So, as you can see, there are plenty of reasons why trying to do Holotropic Breathwork at home alone can never produce the same results as doing it in its proper context and with trained facilitators. 

No, there is only one Holotropic Breathwork. 

There are, however, different kinds of breathwork. You may have heard of Integrative Breathwork, Maitri Breathwork, Transformational Breathwork, Shamanic Breathwork, Rebirthing Breathwork, Wim Hof Breathwork, Clarity Breathwork, Biodynamic Breathwork, Neurodynamic Breathwork, etc. – you name it …

Breathwork can potentially have a non-trivial impact on your mental and physical wellbeing. So if you intend to engage in some form of it, it is important to realize that different kinds of breathwork may yield significantly different results. This is why you always want to know exactly what kind of breathwork you are dealing with, and what the results are that you may expect if you choose to engage in the practice of it.

“Holotropic Breathwork” is an internationally registered trademark. Only certified graduates of Grof Transpersonal Training are authorized to use it for their practice. The history, technique, and benefits of the method are well documented. If you wish to learn more about Holotropic Breathwork, then this website will make a good starting point.

 

Yes, Holotropic Breathwork can produce real and lasting changes in one’s life. 

Naturally, the results will tend to be different for someone who is engaging in the practice systematically over a prolonged period of time, and for someone who only tries the method once or twice.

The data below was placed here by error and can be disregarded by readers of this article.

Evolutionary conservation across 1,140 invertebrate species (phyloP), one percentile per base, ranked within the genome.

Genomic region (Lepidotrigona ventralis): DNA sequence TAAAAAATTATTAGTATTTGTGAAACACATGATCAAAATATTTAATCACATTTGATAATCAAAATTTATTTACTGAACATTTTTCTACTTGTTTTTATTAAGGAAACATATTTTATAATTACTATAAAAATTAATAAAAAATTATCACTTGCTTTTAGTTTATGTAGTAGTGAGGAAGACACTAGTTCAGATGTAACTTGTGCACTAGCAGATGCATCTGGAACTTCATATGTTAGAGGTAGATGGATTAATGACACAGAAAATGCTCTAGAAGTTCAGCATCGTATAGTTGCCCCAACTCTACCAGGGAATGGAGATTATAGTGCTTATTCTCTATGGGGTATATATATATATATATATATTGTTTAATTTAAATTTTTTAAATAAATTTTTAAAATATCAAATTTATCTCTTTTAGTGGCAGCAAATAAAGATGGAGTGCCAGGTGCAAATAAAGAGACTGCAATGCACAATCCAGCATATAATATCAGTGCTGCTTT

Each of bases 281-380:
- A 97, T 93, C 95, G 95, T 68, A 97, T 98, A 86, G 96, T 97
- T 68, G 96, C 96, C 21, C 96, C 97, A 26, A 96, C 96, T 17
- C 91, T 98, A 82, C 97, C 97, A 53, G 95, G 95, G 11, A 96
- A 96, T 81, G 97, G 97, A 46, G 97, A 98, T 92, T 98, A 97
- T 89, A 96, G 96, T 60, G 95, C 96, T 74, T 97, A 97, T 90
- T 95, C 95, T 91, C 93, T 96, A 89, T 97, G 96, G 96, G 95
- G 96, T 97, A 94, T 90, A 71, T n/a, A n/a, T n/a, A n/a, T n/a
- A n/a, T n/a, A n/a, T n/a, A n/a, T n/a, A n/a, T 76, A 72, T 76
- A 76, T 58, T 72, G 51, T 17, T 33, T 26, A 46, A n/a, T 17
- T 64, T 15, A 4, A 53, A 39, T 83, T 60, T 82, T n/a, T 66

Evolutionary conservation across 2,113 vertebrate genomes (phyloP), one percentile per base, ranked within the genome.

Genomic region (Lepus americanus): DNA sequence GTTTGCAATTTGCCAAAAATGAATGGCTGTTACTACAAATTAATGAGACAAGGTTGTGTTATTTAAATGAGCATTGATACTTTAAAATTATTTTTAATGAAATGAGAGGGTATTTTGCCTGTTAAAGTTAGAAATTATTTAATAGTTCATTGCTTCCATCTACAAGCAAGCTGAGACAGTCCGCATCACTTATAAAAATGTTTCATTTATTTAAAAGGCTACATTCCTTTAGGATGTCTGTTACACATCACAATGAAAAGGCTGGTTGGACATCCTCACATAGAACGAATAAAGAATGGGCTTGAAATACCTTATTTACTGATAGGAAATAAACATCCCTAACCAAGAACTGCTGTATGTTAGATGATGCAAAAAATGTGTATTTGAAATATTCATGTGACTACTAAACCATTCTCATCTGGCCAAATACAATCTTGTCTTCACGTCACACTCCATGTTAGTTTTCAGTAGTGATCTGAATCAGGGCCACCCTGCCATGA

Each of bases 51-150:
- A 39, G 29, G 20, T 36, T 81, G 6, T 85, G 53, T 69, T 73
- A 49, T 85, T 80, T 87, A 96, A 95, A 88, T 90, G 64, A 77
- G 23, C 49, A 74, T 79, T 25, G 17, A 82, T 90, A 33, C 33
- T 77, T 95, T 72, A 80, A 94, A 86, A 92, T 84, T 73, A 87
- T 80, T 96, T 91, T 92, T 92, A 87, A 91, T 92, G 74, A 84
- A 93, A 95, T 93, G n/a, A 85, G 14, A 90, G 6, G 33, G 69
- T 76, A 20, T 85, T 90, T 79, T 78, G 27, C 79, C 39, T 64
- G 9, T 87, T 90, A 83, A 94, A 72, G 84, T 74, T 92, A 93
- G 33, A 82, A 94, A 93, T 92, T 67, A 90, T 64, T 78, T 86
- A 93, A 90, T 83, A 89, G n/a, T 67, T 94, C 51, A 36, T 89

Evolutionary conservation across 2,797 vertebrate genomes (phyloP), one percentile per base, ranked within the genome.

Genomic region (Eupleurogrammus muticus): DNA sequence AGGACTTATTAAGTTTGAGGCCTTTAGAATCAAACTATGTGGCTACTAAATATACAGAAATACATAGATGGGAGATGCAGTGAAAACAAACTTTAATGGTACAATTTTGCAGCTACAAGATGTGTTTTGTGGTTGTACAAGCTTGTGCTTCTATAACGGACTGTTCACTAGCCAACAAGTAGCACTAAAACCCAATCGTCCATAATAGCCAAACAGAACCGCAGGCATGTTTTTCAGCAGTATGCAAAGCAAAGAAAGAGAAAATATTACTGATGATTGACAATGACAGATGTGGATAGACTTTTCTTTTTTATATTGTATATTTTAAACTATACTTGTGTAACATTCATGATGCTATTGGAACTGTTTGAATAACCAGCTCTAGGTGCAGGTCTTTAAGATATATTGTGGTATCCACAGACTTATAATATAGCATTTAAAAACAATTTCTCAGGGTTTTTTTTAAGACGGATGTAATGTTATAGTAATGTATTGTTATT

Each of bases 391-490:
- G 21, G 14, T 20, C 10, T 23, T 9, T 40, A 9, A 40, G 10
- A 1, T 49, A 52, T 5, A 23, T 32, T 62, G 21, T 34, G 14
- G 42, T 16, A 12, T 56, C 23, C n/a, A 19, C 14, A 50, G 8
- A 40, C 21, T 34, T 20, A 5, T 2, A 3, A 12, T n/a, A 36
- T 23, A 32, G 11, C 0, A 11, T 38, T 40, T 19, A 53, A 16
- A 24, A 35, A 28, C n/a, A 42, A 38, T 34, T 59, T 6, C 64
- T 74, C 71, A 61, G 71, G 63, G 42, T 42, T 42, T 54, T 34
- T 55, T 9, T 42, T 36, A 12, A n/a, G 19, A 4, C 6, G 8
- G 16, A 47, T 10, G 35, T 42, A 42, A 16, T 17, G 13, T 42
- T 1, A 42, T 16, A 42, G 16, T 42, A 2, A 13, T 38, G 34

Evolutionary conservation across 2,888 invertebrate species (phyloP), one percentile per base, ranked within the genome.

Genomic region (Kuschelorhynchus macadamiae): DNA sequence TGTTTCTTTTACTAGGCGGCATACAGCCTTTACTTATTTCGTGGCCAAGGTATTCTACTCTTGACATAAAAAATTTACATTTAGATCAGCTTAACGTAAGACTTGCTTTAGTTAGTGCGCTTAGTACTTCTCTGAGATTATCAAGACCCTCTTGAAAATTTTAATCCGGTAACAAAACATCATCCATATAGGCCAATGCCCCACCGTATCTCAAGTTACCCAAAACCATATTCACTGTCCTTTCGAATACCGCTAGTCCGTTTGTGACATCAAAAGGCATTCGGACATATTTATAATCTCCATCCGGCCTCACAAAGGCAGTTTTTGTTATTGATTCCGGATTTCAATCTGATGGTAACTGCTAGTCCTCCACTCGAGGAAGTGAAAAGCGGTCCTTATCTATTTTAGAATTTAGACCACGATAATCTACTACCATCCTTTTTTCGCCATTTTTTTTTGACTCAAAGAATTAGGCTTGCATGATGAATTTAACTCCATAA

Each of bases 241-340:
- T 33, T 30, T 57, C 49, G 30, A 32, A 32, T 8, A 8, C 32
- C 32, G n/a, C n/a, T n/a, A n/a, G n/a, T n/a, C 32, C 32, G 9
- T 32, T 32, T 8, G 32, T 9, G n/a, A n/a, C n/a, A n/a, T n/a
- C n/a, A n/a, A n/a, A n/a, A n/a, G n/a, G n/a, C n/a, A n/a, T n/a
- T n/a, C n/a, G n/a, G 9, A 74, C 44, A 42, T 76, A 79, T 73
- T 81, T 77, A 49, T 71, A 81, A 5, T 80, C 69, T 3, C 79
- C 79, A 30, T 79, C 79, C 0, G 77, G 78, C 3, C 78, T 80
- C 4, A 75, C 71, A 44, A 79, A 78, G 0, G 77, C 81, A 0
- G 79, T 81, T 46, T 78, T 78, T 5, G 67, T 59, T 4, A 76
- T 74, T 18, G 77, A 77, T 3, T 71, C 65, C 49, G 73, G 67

Holotropic Breathwork enables people to open up experientially to aspects of themselves that are normally hidden in their unconscious mind. If this is done with adequate care and occurs within the right context, extraordinarily wholesome results can be attained. In Depth Psychology, it is well understood that bringing these hidden aspects of our psyche to conscious awareness, while subsequently carefully integrating them into our conscious self-identity, results in healing and functional expansion. The more comprehensive and well-integrated our self becomes, the richer, healthier and more fulfilling a life we may enjoy.[2]

Individual sessions are possible, and although they are quite rare, in certain cases there may be good reasons to do Holotropic Breathwork in an individual setting.

It is natural to feel a little shy, especially before having one’s first experience with Holotropic Breathwork in a group setting. After all, entering a non-ordinary state of consciousness involves letting go of control to a substantial degree, and that means we are going to render ourselves potentially vulnerable. Therefore, a certain degree of shyness and caution is quite appropriate. It is also true, however, that those who initially express hesitation to participate in a group setting, and subsequently do so, are practically without exception relieved and pleasantly surprised by the experience. 

Do you know that there are many wonderful things to enjoy in a group setting? In a group, you get the opportunity to experience both the roles of the breather, and the sitter. This is very valuable, as the experience of “sitting” for another person powerfully enhances the holotropic process. The workshop is a social event as well. Mutual interaction with others has a great potential to enrich our experience in many important ways. In a larger sharing circle, we get plenty of opportunity for insight into the nature of the transformative process, simply by listening to others. We may get valuable feedback and perhaps even form new, authentic friendships.